If you’ve met me in real life (or are visiting here from Hackaday) you’ve probably seen my SmarTwatCh. It’s 3D-printed, Arduino-based, has a breathalyzer, and is not subtle!
I built the SmarTwatCh to make a point about modern wearables – they’re too damn subtle. Why should smartwatches look like regular watches? Why should heads-up displays look like sunglasses? Cyborgs shouldn’t be afraid to step out of the closet and wear their tech on their sleeves. Literally.
Like any smartwatch, the SmarTwatCh has lots of high-tech features.
It has a laser:
It has a TV-B-Gone, which sends the “off” command for pretty much every television in North America, one after another:
It has a functional breathalyzer (a big hit at parties and bars – the future is quantified drinking):
Of course, it tells the time and date. It even lets you set them on the device, which your Android Wear won’t do:
Here’s the control panel. The black buttons are shortcuts to the laser and flashlight that also have special functions in the apps. The knob selects stuff for apps. The red mesh thing is the breathalyzer sensor. The DIP switches look awesome, but I can’t figure out what to do with them. The black switch turns the display on, and the red switch selects clock mode or app mode. They’re panel-mount and they have ultra-snappy tactile feedback.
The back hatch flips open to reveal a stash box and direct access to the battery. The battery is an 800mAh LiPo that runs through a charge controller and boost salvaged from a USB battery charger.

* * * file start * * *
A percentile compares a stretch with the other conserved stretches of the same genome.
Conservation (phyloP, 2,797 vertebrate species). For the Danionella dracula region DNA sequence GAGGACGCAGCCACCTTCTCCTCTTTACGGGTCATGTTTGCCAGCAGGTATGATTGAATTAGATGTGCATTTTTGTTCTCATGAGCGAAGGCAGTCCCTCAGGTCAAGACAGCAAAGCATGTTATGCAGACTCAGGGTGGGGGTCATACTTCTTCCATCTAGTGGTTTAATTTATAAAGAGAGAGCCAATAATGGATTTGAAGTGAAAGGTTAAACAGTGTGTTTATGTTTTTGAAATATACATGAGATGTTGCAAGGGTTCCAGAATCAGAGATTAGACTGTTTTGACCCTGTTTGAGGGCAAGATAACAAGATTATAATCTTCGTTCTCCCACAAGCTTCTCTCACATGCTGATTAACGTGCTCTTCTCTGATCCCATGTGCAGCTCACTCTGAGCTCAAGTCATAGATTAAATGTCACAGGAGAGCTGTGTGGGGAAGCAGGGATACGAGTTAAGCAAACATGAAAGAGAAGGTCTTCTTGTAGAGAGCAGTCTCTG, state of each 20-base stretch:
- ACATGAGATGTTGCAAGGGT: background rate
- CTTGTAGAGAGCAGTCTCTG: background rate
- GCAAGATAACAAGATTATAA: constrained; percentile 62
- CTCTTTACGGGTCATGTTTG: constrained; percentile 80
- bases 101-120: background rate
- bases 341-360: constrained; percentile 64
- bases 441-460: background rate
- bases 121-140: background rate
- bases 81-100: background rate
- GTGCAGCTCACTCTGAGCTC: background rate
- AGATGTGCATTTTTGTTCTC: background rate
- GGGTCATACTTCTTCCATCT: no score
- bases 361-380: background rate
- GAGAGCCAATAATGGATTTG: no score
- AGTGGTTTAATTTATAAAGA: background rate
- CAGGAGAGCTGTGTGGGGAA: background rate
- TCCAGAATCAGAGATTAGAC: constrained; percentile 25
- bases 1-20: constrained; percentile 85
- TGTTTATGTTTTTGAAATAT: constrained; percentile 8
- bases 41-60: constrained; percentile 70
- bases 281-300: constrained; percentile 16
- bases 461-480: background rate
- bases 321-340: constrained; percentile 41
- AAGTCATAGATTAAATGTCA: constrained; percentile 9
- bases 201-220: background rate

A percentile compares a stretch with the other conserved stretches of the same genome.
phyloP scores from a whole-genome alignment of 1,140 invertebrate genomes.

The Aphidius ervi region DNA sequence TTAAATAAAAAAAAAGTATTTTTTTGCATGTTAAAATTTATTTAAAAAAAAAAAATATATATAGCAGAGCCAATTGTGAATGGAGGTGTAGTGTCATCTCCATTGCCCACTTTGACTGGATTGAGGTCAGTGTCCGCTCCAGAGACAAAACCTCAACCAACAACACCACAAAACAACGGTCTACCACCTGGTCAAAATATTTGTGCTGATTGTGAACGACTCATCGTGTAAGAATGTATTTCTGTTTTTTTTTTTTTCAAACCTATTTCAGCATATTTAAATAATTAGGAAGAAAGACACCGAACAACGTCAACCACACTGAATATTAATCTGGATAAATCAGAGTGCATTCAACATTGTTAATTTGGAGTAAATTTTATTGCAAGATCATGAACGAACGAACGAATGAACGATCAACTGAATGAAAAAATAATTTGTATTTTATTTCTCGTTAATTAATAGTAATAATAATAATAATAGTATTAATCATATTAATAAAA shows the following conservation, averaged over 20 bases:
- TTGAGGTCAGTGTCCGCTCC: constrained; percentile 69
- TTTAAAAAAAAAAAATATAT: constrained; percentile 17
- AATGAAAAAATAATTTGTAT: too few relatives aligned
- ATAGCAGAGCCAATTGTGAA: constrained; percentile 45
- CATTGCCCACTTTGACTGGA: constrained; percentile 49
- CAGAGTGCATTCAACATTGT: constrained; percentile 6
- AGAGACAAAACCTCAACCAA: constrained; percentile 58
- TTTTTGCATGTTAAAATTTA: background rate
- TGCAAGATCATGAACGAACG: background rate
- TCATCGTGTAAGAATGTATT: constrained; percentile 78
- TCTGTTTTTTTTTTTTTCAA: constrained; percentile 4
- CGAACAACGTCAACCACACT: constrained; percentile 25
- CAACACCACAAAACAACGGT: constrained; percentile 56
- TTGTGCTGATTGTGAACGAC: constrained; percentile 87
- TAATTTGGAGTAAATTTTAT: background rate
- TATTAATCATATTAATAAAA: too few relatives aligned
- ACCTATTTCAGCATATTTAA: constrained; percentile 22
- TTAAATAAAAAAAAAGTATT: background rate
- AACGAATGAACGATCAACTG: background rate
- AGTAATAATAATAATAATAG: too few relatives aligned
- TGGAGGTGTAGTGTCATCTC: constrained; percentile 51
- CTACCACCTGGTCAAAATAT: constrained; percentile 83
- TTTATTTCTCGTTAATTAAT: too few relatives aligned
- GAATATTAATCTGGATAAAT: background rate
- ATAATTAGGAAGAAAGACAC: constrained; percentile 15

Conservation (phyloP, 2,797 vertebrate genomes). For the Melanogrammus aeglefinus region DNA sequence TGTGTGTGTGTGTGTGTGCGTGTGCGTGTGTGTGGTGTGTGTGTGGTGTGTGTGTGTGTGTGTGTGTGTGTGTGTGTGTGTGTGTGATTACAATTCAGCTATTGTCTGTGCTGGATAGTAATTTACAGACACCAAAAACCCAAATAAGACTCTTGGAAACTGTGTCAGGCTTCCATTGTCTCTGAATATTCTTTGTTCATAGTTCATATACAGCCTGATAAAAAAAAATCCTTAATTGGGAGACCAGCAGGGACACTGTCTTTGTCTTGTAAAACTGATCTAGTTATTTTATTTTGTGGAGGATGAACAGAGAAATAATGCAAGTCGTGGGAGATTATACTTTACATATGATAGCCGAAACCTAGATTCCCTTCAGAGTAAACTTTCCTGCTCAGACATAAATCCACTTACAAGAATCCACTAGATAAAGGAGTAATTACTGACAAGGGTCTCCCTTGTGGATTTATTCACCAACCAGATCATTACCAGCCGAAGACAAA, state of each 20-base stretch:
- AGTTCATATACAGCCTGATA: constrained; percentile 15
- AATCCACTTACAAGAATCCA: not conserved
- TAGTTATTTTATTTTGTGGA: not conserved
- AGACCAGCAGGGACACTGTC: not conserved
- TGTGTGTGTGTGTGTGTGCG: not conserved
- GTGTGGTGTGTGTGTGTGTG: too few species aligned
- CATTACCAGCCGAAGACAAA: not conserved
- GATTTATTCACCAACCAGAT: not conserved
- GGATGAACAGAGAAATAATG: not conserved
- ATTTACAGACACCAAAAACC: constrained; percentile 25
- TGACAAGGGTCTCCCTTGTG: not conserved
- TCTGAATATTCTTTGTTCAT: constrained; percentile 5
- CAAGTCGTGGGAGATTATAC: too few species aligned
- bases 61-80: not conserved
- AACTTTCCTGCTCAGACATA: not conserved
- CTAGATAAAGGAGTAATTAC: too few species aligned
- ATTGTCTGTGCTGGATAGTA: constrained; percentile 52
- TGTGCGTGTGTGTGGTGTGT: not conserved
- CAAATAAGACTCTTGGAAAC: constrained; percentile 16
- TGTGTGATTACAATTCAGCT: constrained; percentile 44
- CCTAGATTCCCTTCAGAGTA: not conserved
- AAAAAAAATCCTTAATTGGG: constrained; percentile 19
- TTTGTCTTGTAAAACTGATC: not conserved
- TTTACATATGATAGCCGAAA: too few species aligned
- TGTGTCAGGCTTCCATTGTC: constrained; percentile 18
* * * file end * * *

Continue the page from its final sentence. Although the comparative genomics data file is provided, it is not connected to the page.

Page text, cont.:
Taking off the front plate reveals the Noritake Itron 2×20 Hitachi-compatible VFD. It runs at
160V 60V and is an authentic glass vacuum unit, making it a hilariously dangerous choice for a wearable. I say it adds character.
Beneath the VFD is the hand-soldered perfboarded circuit board. The brains are a Teensy 3.0 Arduino-compatible, with a RN-41 for future Bluetooth stuff. MOSFET’s drive the laser, flashlight LED’s, and infrared LED’s. That pot calibrates the breathalyzer. The electronics of this project were totally improvised and sloppy and there’s barely enough room to fit a single discrete.
The case was printed on my Replicator 2 at low quality with PLA. It’s a great conversation piece to tell people about the magic of rapid automated manufacturing. It also looks pretty sweet.
I’ll put the sketch and models online soon, though they won’t do much without my hacked-together circuit. What’s the the future of the project? Maybe a wearable sampler/synth. Maybe a sensor platform. Maybe a control system. Who knows? The future is a weird place and I can only hope to make it weirder.